Mentuhotep III

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Sankhkare Mentuhotep III (also Montuhotep III) [4] of the Eleventh dynasty was Pharaoh of Egypt during the Middle Kingdom. He was assigned a reign of 12 years in the Turin Canon.

Pharaoh Title of Ancient Egyptian rulers

Pharaoh is the common title of the monarchs of ancient Egypt from the First Dynasty until the annexation of Egypt by the Roman Empire in 30 BCE, although the actual term "Pharaoh" was not used contemporaneously for a ruler until Merneptah, c. 1200 BCE. In the early dynasty, ancient Egyptian kings used to have up to three titles, the Horus, the Sedge and Bee (nswt-bjtj) name, and the Two Ladies (nbtj) name. The Golden Horus and nomen and prenomen titles were later added.

Egypt Country spanning North Africa and Southwest Asia

Egypt, officially the Arab Republic of Egypt, is a country in the northeast corner of Africa, whose territory in the Sinai Peninsula extends beyond the continental boundary with Asia, as traditionally defined. Egypt is bordered by the Gaza Strip and Israel to the northeast, the Gulf of Aqaba and the Red Sea to the east, Sudan to the south, Libya to the west, and the Mediterranean Sea to the north. Across the Gulf of Aqaba lies Jordan, across the Red Sea lies Saudi Arabia, and across the Mediterranean lie Greece, Turkey and Cyprus, although none share a land border with Egypt.

Middle Kingdom of Egypt period in the history of ancient Egypt between about 2000 BC and 1700 BC

The Middle Kingdom of Egypt is the period in the history of ancient Egypt following a period of political division known as the First Intermediate Period. The Middle Kingdom lasted from around 2050 BC to around 1710 BC, stretching from the reunification of Egypt under the reign of Mentuhotep II of the Eleventh Dynasty to the end of the Twelfth Dynasty. The Eleventh Dynasty ruled from Thebes and the Twelfth Dynasty ruled from el-Lisht. Some scholars also include the Thirteenth Dynasty of Egypt wholly into this period as well, in which case the Middle Kingdom would finish around 1650 BC, while others only include it until Merneferre Ay around 1700 BC, last king of this dynasty to be attested in both Upper and Lower Egypt. During the Middle Kingdom period, Osiris became the most important deity in popular religion. The Middle Kingdom was followed by the Second Intermediate Period of Egypt, another period of division that involved foreign invasions of the country by the Hyksos of West Asia.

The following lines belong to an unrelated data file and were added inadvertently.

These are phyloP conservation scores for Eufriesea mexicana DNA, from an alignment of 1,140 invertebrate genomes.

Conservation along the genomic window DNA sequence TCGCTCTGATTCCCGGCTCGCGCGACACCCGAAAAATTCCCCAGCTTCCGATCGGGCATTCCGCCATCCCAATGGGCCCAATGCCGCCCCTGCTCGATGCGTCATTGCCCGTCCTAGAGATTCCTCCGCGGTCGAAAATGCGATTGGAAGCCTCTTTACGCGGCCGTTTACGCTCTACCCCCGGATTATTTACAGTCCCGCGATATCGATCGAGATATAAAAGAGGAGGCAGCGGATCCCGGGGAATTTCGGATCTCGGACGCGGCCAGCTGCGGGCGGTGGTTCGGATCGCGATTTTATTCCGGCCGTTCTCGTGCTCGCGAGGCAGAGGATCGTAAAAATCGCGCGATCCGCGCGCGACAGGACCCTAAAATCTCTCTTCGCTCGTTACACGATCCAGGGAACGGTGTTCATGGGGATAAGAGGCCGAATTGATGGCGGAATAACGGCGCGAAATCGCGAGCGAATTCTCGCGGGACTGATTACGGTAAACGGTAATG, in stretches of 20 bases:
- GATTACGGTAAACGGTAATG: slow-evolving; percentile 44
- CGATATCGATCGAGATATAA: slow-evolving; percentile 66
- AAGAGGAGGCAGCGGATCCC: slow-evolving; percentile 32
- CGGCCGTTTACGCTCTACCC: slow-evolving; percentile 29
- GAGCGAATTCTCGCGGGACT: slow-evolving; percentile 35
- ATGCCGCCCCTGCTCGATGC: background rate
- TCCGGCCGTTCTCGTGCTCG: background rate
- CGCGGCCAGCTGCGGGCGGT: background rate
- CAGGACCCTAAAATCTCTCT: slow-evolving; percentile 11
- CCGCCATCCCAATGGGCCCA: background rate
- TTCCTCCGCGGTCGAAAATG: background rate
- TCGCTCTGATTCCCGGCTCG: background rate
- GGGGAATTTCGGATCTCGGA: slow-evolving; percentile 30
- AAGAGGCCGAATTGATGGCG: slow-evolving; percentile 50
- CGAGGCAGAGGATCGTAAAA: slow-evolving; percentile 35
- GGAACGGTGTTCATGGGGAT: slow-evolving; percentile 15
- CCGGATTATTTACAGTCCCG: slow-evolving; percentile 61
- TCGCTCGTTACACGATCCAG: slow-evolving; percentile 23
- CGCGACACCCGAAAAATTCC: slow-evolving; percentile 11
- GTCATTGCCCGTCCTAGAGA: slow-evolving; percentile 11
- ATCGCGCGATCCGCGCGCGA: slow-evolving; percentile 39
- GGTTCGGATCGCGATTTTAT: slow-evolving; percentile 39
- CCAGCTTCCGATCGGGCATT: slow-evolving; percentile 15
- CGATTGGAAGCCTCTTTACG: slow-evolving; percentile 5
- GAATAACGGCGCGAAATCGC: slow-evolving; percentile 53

Mentuhotep III succeeded his father Mentuhotep II [5] to the throne. It is believed that, following his father's long 51 years of reign, Mentuhotep III was relatively old when he acceded to the throne and reigned for 12 years. Despite its short duration, Mentuhotep's reign is known for his expedition to Punt and architectural innovations.

Mentuhotep II Egyptian pharaoh of the 11th Dynasty

Nebhepetre Mentuhotep II was a Pharaoh of the 11th Dynasty who reigned for 51 years. Around his 39th year on the throne he reunited Egypt, thus ending the First Intermediate Period. Consequently, he is considered the first pharaoh of the Middle Kingdom.


Mentuhotep III's titulary is very similar to the third and final one of his father. Mentuhotep III is known to have had at least two praenomen: the well known Sankhkare and also

Mentuhotep III
Mentuhotep IIIMentuhotep IIIMentuhotep IIIMentuhotep III
Mentuhotep III

"He who embellishes the Soul of Re"

Expedition to Punt

Mentuhotep III sent an expedition to the Land of Punt during the 8th year of his reign, something that had not been done since the Old Kingdom. An inscription in the Wadi Hammamat describes the expedition as being 3000 men strong and under the command of the steward Henenu. As they left Coptos in direction of the Red Sea, they dug 12 wells for future expeditions and cleared the region of rebels. They returned from Punt with incense, gum and perfumes, and quarried the Wadi Hammamat for stones.

Land of Punt ancient kingdom